Why China’s Political Model Is Superior [The New York Times, Op-Ed, Feb 16, 2012]
THIS week the Obama administration is playing host to Xi Jinping, China’s vice president and heir apparent. The world’s most powerful electoral democracy and its largest one-party state are meeting at a time of political transition for both.
Many have characterized the competition between these two giants as a clash between democracy and authoritarianism. But this is false. America and China view their political systems in fundamentally different ways: whereas America sees democratic government as an end in itself, China sees its current form of government, or any political system for that matter, merely as a means to achieving larger national ends.
In the history of human governance, spanning thousands of years, there have been two major experiments in democracy. The first was Athens, which lasted a century and a half; the second is the modern West. If one defines democracy as one citizen one vote, American democracy is only 92 years old. In practice it is only 47 years old, if one begins counting after the Voting Rights Act of 1965 — far more ephemeral than all but a handful of China’s dynasties.
Why, then, do so many boldly claim they have discovered the ideal political system for all mankind and that its success is forever assured?
The answer lies in the source of the current democratic experiment. It began with the European Enlightenment. Two fundamental ideas were at its core: the individual is rational, and the individual is endowed with inalienable rights. These two beliefs formed the basis of a secular faith in modernity, of which the ultimate political manifestation is democracy.
In its early days, democratic ideas in political governance facilitated the industrial revolution and ushered in a period of unprecedented economic prosperity and military power in the Western world. Yet at the very beginning, some of those who led this drive were aware of the fatal flaw embedded in this experiment and sought to contain it.
The American Federalists made it clear they were establishing a republic, not a democracy, and designed myriad means to constrain the popular will. But as in any religion, faith would prove stronger than rules.
The political franchise expanded, resulting in a greater number of people participating in more and more decisions. As they say in America, “California is the future.” And the future means endless referendums, paralysis and insolvency.
In Athens, ever-increasing popular participation in politics led to rule by demagogy. And in today’s America, money is now the great enabler of demagogy. As the Nobel-winning economist A. Michael Spence has put it, America has gone from “one propertied man, one vote; to one man, one vote; to one person, one vote; trending to one dollar, one vote.” By any measure, the United States is a constitutional republic in name only. Elected representatives have no minds of their own and respond only to the whims of public opinion as they seek re-election; special interests manipulate the people into voting for ever-lower taxes and higher government spending, sometimes even supporting self-destructive wars.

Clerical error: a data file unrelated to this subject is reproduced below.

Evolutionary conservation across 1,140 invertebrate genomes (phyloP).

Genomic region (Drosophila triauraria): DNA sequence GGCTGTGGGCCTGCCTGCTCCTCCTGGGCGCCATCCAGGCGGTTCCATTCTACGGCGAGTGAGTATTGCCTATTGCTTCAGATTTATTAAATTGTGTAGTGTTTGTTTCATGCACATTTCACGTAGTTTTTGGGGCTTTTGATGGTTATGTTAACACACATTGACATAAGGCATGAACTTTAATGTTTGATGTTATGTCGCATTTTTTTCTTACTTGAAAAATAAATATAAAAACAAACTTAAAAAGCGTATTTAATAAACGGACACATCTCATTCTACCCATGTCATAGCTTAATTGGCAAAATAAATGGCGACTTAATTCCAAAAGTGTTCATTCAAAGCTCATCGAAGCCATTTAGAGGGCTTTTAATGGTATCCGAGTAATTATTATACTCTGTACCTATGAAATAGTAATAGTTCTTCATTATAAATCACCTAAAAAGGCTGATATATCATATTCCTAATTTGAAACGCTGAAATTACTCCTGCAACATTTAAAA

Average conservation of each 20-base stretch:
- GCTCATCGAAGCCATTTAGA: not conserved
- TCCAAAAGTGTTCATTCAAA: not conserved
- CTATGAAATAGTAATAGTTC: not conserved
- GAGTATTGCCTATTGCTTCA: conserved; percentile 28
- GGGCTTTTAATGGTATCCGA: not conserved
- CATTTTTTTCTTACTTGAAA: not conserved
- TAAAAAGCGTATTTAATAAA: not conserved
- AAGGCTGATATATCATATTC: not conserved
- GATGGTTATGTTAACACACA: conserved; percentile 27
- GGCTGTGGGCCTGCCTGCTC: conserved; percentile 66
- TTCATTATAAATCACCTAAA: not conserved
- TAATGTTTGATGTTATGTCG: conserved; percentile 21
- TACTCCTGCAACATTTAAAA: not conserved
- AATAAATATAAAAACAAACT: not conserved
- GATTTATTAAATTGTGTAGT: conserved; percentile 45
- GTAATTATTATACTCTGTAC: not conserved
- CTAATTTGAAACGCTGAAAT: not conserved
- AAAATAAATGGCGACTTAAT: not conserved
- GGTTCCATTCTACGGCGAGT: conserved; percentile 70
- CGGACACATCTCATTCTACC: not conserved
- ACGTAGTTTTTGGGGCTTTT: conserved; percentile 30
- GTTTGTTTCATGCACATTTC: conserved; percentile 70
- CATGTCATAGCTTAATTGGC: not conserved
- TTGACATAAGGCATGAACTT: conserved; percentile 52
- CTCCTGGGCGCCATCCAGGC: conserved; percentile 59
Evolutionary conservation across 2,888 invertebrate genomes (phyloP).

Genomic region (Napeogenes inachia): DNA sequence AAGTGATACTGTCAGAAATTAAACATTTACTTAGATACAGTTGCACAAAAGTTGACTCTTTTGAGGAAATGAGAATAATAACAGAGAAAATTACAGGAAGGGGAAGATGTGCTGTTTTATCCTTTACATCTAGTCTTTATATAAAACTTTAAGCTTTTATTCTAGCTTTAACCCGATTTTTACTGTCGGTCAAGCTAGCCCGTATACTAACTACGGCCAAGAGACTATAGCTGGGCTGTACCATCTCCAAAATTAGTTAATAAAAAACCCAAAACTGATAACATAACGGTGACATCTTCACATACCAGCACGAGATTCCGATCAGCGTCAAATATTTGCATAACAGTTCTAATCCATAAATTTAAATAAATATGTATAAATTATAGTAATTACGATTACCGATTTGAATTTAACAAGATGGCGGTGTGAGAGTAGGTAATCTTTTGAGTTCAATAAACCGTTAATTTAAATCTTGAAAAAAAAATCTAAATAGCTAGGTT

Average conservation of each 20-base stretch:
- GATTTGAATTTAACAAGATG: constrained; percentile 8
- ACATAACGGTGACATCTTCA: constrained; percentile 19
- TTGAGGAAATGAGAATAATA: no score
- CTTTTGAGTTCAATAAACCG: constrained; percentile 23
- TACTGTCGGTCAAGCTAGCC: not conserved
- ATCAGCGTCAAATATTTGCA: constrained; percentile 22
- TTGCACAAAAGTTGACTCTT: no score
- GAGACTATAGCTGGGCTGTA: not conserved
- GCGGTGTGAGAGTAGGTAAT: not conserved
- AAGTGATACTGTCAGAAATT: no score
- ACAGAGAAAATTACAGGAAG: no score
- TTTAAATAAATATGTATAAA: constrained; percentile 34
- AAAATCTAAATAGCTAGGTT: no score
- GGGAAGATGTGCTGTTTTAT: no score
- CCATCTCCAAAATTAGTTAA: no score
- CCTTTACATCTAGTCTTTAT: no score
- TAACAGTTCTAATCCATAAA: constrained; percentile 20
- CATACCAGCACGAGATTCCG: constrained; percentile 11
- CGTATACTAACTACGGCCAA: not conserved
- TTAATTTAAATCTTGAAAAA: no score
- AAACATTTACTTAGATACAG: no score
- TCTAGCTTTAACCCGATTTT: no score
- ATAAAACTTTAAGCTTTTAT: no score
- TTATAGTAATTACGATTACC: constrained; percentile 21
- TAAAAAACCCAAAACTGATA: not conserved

The West’s current competition with China is therefore not a face-off between democracy and authoritarianism, but rather the clash of two fundamentally different political outlooks. The modern West sees democracy and human rights as the pinnacle of human development. It is a belief premised on an absolute faith.
China is on a different path. Its leaders are prepared to allow greater popular participation in political decisions if and when it is conducive to economic development and favorable to the country’s national interests, as they have done in the past 10 years.
However, China’s leaders would not hesitate to curtail those freedoms if the conditions and the needs of the nation changed. The 1980s were a time of expanding popular participation in the country’s politics that helped loosen the ideological shackles of the destructive Cultural Revolution. But it went too far and led to a vast rebellion at Tiananmen Square.
That uprising was decisively put down on June 4, 1989. The Chinese nation paid a heavy price for that violent event, but the alternatives would have been far worse.
The resulting stability ushered in a generation of growth and prosperity that propelled China’s economy to its position as the second largest in the world.
The fundamental difference between Washington’s view and Beijing’s is whether political rights are considered God-given and therefore absolute or whether they should be seen as privileges to be negotiated based on the needs and conditions of the nation.
The West seems incapable of becoming less democratic even when its survival may depend on such a shift. In this sense, America today is similar to the old Soviet Union, which also viewed its political system as the ultimate end.
History does not bode well for the American way. Indeed, faith-based ideological hubris may soon drive democracy over the cliff.
Eric X. Li is a venture capitalist.
His other major media appearances:
– Counterpoint: Debunking Myths About China [The New York Times, Op-Ed, July 18, 2011]
– ACT II 2011 An Insider’s View on China and Its Impact on the World [AspenInstitute YouTube channel, July 9, 2011]
– China’s political system is more flexible than US democracy [The Christian Science Monitor, Oct 17, 2011]
– ‘China and Democracy’ Debate 中国与民主现场辩论: Minxin Pei VS. Eric Li (video [embedded]) [Asia Pacific Watch, Nov 5, 2012]
– In defence of how China picks its leaders [Financial Times, Nov 11, 2012], if you have no FT subscription than read a copy of that HERE
– The Life of the Party: The Post-Democratic Future Begins in China [Foreign Affairs, Jan/Feb 2013], if you do not intend to buy this premium article than read a copy of that HERE, or the freely available Chinese version
His blog entries (only related ones) on The Blog of Huffington Post:
– Globalization 2.0: A Century for Sale, Any Taker? [Dec 12, 2011]
– Globalization 2.0: China’s Parallel Internet [Jan 20, 2012]
– Globalization 2.0: Democracy’s Coming Demise [Feb 16, 2012]
– Globalization 2.0: Democracy the Beautiful [Feb 21, 2012]
– Bo Xilai and China’s Future [April 2, 2012]
– Toward a New Equilibrium – China Before the 18th Party Congress [April 7, 2012]
– Democracy Is Not the Answer [May 16, 2012]
– From Renaissance to Renaissance [Dec 6, 2012]